So you enjoy fermentation.
Fermenting food is a rewarding hobby, and creating a DIY fermentation chamber can make it all the more enjoyable with results that are reliable and consistent, whether it's the heart of winter or the height of summer.
Enter: the reptile heating pad.
These flat mats put out a good amount of warmth to keep pets cozy —and they can do the same for microbes.
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Why a Fermentation Chamber Is Helpful
The microorganisms that perform the transformative magic of fermentation are very sensitive to temperature. In general, the warmer it is (within a range they can survive) the faster they reproduce and metabolize.
But faster is not necessarily better: Slow fermentations tend to produce more complex flavor than quick ones. And small differences can be surprisingly profound, as I learned when comparing yogurt fermented at 105°F and at 110°F: The texture, the tang, and the butteriness of the final product all shifted.
Being able to control the temperature gives you more control over how your fermented food comes out. And if you love a batch you made and want to repeat the same results, temperature control makes that easier.
Homemade YogurtDIY yogurt has an incomparably fresh, milky taste—and it's entirely customizable. Whether you like it mild or tart, creamy or lean, our foolproof method has you covered.
How to Make a Fermentation Chamber
The first thing you need is the chamber itself—a place to keep your fermenting edibles where they won’t be disturbed.
- A plastic and foam cooler works very well, because its insulated walls help keep the temperature steady.
- A big lidded container, such as those made by Cambro or Rubbermaid, also works, especially if you wrap it with an insulating layer.
- A mini-fridge makes a very nice, very well-insulated compartment.
- A kitchen cabinet will even work, which is what I’ve done at home.
Dry Storage ContainersDry storage containers are designed to ensure that staples like flour and sugar stay fresh, dry, and safe from bugs or dust.
Note that if you repurpose a container into a fermentation chamber, the process is completely reversible, so it’s not a permanent commitment. If you like, after a wash, the container can return to work transporting beer to the beach, or whatever its initial job was.
Having selected an insulated container, it’s time to give it some warmth to contain. The temperatures we’re looking for in fermentation aren’t particularly extreme, so a gentle heat source works well. Back to the reptile heating pad!
For $10 or $20, you can get one that’s exactly the right size for your chosen chamber. It provides consistent heat, standardizing your results. They even make them for plants if you need a bigger one.
But, don’t get one that has its own temperature control built in: That’s the next step.
The brains of the operation (present company excepted) is a thermostat: a device that includes a temperature sensor and a power controller. Simple models are available for under $40—Inkbird is a reliable manufacturer—and they work in a straightforward manner.
Each one has an electric outlet and a probe on a wire. The heater plugs into the outlet on the controller. The probe goes on the food. There’s a temperature setting on the device, where you can enter the desired temperature for the chamber.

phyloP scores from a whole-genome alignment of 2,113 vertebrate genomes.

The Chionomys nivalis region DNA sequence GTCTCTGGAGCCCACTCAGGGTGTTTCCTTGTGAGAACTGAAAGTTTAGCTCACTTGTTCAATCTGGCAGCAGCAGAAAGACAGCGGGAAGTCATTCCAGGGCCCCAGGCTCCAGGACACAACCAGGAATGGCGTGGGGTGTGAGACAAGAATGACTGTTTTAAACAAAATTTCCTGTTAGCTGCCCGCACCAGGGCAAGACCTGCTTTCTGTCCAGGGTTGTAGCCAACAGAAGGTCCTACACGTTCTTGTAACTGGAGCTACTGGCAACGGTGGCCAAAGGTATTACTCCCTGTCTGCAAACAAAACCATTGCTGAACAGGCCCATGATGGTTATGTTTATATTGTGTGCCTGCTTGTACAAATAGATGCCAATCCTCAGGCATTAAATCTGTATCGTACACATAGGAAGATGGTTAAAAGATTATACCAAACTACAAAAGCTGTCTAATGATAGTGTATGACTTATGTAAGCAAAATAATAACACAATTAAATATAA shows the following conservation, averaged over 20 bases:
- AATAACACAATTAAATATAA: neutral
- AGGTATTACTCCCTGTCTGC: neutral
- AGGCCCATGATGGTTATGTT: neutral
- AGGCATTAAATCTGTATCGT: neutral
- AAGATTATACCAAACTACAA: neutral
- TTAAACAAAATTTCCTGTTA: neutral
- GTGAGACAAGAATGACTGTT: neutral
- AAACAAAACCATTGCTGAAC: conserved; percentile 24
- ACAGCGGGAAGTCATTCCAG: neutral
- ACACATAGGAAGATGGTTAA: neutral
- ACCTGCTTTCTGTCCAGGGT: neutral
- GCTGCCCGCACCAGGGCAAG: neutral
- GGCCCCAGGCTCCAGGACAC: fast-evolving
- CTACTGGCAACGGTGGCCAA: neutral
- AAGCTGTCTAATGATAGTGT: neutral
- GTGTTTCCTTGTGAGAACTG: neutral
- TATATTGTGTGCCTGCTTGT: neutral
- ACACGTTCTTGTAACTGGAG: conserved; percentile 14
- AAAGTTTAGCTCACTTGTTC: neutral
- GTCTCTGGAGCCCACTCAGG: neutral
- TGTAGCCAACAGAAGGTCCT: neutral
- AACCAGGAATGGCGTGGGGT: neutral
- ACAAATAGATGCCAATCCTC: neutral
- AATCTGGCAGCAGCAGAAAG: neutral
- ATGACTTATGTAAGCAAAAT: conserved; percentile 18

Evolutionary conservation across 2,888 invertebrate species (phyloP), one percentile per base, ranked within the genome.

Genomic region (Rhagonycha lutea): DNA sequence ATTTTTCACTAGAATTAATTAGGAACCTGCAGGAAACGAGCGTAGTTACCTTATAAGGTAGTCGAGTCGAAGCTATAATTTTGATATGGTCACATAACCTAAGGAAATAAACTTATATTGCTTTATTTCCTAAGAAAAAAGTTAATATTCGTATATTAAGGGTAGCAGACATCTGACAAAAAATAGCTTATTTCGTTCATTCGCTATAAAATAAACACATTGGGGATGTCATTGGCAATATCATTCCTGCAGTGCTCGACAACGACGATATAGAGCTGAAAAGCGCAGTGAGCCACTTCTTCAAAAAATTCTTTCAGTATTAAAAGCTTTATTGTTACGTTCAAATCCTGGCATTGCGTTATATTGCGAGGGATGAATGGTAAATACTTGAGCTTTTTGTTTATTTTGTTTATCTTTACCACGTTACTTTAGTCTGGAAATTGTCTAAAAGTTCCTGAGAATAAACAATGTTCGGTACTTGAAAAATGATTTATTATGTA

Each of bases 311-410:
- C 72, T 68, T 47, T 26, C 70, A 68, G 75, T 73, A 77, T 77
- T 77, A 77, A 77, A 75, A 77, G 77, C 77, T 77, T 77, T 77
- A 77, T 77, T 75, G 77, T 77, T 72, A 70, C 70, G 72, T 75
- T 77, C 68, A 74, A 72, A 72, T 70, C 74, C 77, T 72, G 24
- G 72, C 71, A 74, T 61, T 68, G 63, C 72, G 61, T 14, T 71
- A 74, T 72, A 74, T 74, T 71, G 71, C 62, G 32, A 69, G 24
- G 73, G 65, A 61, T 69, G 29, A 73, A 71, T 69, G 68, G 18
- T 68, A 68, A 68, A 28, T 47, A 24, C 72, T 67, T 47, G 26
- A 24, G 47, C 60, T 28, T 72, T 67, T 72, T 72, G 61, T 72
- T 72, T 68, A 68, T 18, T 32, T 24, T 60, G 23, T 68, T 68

When the temp probe falls below the target temperature, the controller supplies power to the power outlet, thus turning on the heater. When the temp probe rises above the target temperature, the controller switches off the power.
It’s not as precise as finely tuned algorithmic controllers such as those built into sous vide circulators, but it works perfectly for our purposes.
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How to Use Your Fermentation Chamber
To assemble your fermentation chamber:
1. Place the heating pad in the bottom of the container. Optionally, a cooling rack on top of the pad will help distribute the heat more evenly.
2. Place the temperature controller next to the container, plug it into wall power, and plug the heating pad into the controller’s power socket. Connect the temperature probe to the controller.
3. Place your fermentable food in the chamber, and secure the business end of the temperature probe to the food. You can tape it to the lid of the jar, or otherwise place it in close proximity so that it reads the temperature of the food, not the distant reaches of the chamber.
4. Close the chamber (allowing the cords to pass under the lid or through the door). Set the controller to your desired target temperature, and be patient!
For making yogurt: 104°F
For proofing bread: 75°F
For homemade tempeh: 90°F
For homemade miso: 82°F
To make your own black garlic: 155°F
More Advanced Chambers
As you get deeper into the most delicious hobby, you can upgrade your chamber.
A tiny fan to circulate the air in the chamber provides more even heating, especially with larger chambers.
Inkbird makes a dual controller that has a humidity probe in addition to the temperature probe and a second power outlet to which you can attach a tiny humidifier (to keep the humidity in your chamber high, for activities like growing mushrooms) or a dehumidifier for lower-moisture applications like fermenting tea.
If you used that mini-fridge as your chamber, you can connect it to a dual temp controller, which allows both heating and cooling. The reptile heating pad switches on when you want to raise the temperature, and the fridge’s compressor kicks in when you want to lower the temperature, thus opening up the wide world of fermentation that happens below room temperature. Make your own kimchi fridge or wine fridge, or combine it with your dehumidifier and dry-age your own beef.